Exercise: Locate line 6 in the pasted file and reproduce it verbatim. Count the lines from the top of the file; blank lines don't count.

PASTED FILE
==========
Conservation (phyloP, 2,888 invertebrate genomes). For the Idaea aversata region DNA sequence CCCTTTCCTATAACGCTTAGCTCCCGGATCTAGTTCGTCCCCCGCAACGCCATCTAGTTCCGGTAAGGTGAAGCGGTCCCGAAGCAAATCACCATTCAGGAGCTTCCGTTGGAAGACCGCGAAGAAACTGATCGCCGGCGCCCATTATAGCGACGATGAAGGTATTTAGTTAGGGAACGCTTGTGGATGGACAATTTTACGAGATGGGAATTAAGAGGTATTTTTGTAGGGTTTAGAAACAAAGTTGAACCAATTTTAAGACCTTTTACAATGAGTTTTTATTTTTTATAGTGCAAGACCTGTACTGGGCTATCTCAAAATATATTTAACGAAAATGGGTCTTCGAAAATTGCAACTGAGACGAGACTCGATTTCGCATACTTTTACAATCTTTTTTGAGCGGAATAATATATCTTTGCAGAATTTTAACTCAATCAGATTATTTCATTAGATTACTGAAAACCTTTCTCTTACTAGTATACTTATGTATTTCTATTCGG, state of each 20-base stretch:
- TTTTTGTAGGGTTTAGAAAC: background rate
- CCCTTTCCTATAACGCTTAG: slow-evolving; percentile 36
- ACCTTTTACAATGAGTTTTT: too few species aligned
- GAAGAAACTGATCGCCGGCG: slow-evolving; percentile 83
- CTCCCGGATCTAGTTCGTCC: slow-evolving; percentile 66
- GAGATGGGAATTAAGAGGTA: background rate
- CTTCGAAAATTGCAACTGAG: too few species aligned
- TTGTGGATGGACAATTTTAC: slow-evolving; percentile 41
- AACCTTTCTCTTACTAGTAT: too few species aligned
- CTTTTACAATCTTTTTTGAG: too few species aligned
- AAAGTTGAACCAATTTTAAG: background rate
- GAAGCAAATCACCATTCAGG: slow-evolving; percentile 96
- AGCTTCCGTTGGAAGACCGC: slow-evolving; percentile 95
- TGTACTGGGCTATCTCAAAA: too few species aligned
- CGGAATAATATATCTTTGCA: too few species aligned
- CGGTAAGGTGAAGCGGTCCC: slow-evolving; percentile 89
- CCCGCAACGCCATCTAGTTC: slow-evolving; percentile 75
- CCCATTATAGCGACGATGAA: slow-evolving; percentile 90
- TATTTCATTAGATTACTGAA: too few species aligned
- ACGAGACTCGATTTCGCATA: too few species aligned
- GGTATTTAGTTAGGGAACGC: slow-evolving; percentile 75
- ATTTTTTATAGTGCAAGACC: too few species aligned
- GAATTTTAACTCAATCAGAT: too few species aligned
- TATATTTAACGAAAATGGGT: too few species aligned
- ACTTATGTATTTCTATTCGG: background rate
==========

- CTCCCGGATCTAGTTCGTCC: slow-evolving; percentile 66